Glenn Presnell, Detroit Lions, 1 NFL win (35).*

Ace Gutowsky, Detroit Lions, 1 NFL win (35)*

Arnie Herber, Green Bay Packers/New York Giants, 2 NFL wins (36,39), 2 NFL losses (38,44).

Riley Smith, Boston (later Washington) Redskins, 1 NFL title loss (36).

Bernie Masterson, Chicago Bears, 1 NFL loss (37).

Sammy Baugh, Washington Redskins, 2 NFL wins (37,42) and 2 NFL losses (40,43*)

Sid Luckman, Chicago Bears, 4 NFL title wins (40,41, 43,46), 1 NFL loss (42).

Frank Filchock, Washington Redskins/New York Giants, 2 NFL titles losses (45, 46).  Also notable because Filchock was accused of taking money to throw away 1946 title and was banned from the NFL.  He claimed he was innocent, and played in the Canadian Football League (CFL).

Nello Falaschi, New York Giants, 1 NFL title loss (41)*.

Tuffy Leemans, New York Giants, 1 NFL title loss (41)*.

George Cafego, Washington Redskins, 1 NFL loss (43)*.

Irv Comp, Green Bay Packers, 1 NFL title win (44).

Bob Waterfield, Cleveland/Los Angeles Rams, 2 NFL title wins (45,51*), 2 NFL losses (49, 50).
See Norm Van Brocklin info below.

Paul Christman, Chicago Cardinals, 1 NFL win (47).

Tommy Thompson, Philadelphia Eagles, 2 NFL wins (48, 49), 1 NFL loss (47).

Ray Mallouf, Chicago Cardinals, 1 NFL loss (48).

Norm Van Brocklin, Los Angeles Rams/Philadelphia Eagles, 2 NFL wins (51*, 60), 1 NFL loss (55).  (The Rams apparently played Van Brocklin and Waterfield almost equally, and Van Brocklin helped Rams win 1951 NFL title, as a backup QB.)

Otto Graham, Cleveland Browns, 4 AAFC title wins (46-49), 3 NFL wins (50, 54, 55), 3 NFL losses (51, 52, 53)

Bobby Layne, Detroit Lions, 2 NFL wins (52, 53), 1 NFL title loss (54).

Ed Brown, Chicago Bears, 1 NFL loss (56)*

George Blanda, Chicago Bears/Houston Oilers, 1 NFL loss (56)*, 2 AFL title wins (60, 61), 1 AFL loss (62).

Charlie Conerly, New York Giants, 1 NFL win (56), 2 NFL losses (58, 59)

Tobin Rote, Detroit Lions/San Diego Chargers, 1 NFL win (57), 1 AFL win (63), 1 AFL loss (64).

Tommy O'Connell, Cleveland Browns, 1 NFL loss (57).

Y.A. Tittle, New York Giants, 3 NFL losses, (61, 62, 63).

Billy Wade, Chicago Bears, 1 NFL win (63).

Frank Ryan, Cleveland Browns, 1 NFL win (64), 1 NFL loss (65).

Jack Kemp, Los Angeles/San Diego Chargers/Buffalo Bills, 2 AFL wins (64, 65), 2 AFL losses (60, 61).

Babe Parilli, Boston (later New England) Patriots, 1 AFL loss (63),

John Hadl, San Diego Chargers, 1 AFL loss (65).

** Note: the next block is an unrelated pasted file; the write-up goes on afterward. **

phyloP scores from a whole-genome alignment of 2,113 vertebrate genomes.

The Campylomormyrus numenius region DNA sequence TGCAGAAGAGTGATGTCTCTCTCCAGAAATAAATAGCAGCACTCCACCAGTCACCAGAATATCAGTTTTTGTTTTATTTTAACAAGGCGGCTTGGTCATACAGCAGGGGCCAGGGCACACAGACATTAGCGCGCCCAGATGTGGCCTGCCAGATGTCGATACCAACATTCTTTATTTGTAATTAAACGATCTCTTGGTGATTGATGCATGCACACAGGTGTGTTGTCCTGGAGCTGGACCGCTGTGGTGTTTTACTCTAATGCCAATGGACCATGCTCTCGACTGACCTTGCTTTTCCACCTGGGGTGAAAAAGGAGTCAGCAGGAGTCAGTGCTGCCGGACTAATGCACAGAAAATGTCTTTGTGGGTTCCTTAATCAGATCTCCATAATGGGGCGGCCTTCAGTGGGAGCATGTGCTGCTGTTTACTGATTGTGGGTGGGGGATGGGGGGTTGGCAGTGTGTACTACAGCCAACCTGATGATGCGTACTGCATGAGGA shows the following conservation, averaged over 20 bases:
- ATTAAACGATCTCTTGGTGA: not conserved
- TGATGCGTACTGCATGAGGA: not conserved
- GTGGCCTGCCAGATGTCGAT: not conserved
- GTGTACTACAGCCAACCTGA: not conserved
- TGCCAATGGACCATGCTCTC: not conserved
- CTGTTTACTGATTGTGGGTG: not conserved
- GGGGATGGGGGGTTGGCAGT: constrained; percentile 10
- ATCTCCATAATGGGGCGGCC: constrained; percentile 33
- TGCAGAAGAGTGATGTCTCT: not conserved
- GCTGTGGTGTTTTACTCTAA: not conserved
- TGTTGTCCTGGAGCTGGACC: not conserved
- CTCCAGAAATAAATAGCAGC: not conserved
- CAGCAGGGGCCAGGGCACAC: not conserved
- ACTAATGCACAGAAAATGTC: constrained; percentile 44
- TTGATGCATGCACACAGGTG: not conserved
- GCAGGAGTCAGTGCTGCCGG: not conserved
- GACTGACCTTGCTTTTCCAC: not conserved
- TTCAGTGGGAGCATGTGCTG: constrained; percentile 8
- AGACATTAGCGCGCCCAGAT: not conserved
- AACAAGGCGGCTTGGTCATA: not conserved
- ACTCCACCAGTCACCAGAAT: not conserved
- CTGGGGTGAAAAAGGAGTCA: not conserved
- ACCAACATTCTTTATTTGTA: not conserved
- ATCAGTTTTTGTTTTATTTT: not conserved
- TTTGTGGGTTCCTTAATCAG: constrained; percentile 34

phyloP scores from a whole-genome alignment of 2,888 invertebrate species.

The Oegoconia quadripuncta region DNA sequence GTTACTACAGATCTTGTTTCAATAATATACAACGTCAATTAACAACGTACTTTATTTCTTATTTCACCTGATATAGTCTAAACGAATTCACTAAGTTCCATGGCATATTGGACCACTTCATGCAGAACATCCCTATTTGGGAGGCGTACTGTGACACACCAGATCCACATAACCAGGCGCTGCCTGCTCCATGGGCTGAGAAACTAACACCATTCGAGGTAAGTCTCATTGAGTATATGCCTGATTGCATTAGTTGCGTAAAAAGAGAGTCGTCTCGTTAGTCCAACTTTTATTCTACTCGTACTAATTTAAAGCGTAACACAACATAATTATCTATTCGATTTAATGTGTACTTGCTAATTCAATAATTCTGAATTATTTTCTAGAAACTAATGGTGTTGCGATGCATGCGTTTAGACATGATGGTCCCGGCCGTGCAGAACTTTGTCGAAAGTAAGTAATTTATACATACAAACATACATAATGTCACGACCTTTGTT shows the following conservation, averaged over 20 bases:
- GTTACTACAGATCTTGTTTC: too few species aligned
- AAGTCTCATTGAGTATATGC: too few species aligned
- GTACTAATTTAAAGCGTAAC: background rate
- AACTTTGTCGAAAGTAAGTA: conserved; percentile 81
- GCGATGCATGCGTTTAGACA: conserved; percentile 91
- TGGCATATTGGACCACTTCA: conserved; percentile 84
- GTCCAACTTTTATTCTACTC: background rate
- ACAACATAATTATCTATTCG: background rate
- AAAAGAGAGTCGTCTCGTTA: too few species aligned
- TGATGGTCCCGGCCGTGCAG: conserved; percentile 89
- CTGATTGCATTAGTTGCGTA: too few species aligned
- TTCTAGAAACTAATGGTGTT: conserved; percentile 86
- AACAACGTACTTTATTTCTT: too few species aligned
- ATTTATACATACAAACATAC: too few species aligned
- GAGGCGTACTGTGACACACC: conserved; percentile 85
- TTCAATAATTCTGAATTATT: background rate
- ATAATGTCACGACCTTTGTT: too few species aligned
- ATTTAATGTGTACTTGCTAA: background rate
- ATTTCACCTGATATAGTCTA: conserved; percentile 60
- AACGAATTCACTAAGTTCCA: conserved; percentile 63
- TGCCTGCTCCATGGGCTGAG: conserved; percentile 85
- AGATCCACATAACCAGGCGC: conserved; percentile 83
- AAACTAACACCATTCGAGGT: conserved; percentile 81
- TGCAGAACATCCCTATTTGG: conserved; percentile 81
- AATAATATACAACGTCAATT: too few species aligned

Ace Parker, New York Yankees, 1 AAFC loss, (46)

Spec Sanders, New York Yankees, 1 AAFC loss (47).

George Ratterman, Buffalo Bills, 1 AAFC loss (48).

Frankie Albert, San Francisco 49ers, 1 AAFC loss (49).

(Note that Super Bowls (SB) are listed by their number, not the year.  And I'm not typing out the Roman numerals, either.)

Bart Starr, Green Bay Packers, 3 NFL title wins (61,62, 65), 1 NFL loss (60), 2 SB wins (1, 2).

Joe Namath, New York Jets, 1 SB win (3).

Len Dawson, Dallas Texans/Kansas City Chiefs, 1 AFL title win (62), 1 SB win (4), 1 SB loss (1).

Daryle Lamonica, Oakland Raiders, 1 SB loss (2)

Earl Morrall, Baltimore Colts, 1 SB win, sort of (5), as he replaced starter John Unitas with the score tied, and he led them to victory.  1 SB loss (3).  Also played in SB's 7 and 8 with Miami, but as a backup to Bob Griese..

Joe Kapp, Minnesota Vikings, 1 SB loss (4).

John Unitas, Baltimore Colts, 2 NFL title wins (58, 59), 1 SB win, kind of (5).  See Earl Morrall notation.

Craig Morton, Dallas Cowboys/Denver Broncos, 2 SB losses (5, 12,).

Roger Staubach, Dallas Cowboys, 2 SB wins (6, 12), 2 SB losses (10, 13).

Bob Griese, Miami Dolphins, 2 SB wins (7,8), 1 SB loss (6).

Billy Kilmer, Washington Redskins, 1 SB loss (7).

Fran Tarkenton, Minnesota Vikings, 3 SB losses (8, 9, 11).

Terry Bradshaw, Pittsburgh Steelers, 4 SB wins, (9,10,13,14).

Ken Stabler, Oakland Raiders, 1 SB win (11).

Vince Ferragamo, Los Angeles Rams, 1 SB loss (14).

Jim Plunkett, Oakland Raiders, 2 SB wins (15,18).

Ron Jaworski, Philadelphia Eagles, 1 SB loss (15).

Joe Montana, San Francisco 49ers, 4 SB wins (16, 19, 23, 24).

Ken Anderson, Cincinnati Bengals, 1 SB loss (16).

Joe Theisman, Washington Redskins, 1 SB win (17), 1 SB loss (18).

David Woodley, Miami Dolphins, 1 SB loss (17).

Dan Marino, Miami Dolphins, 1 SB loss (19).

Jim McMahon, Chicago Bears, 1 SB win (20).

Tony Eason, New England Patriots, 1 SB loss (20).

Phil Simms, New York Giants, 1 SB win (21).

John Elway, Denver Broncos, 2 SB wins (32, 33). 3 SB losses (21,22,24).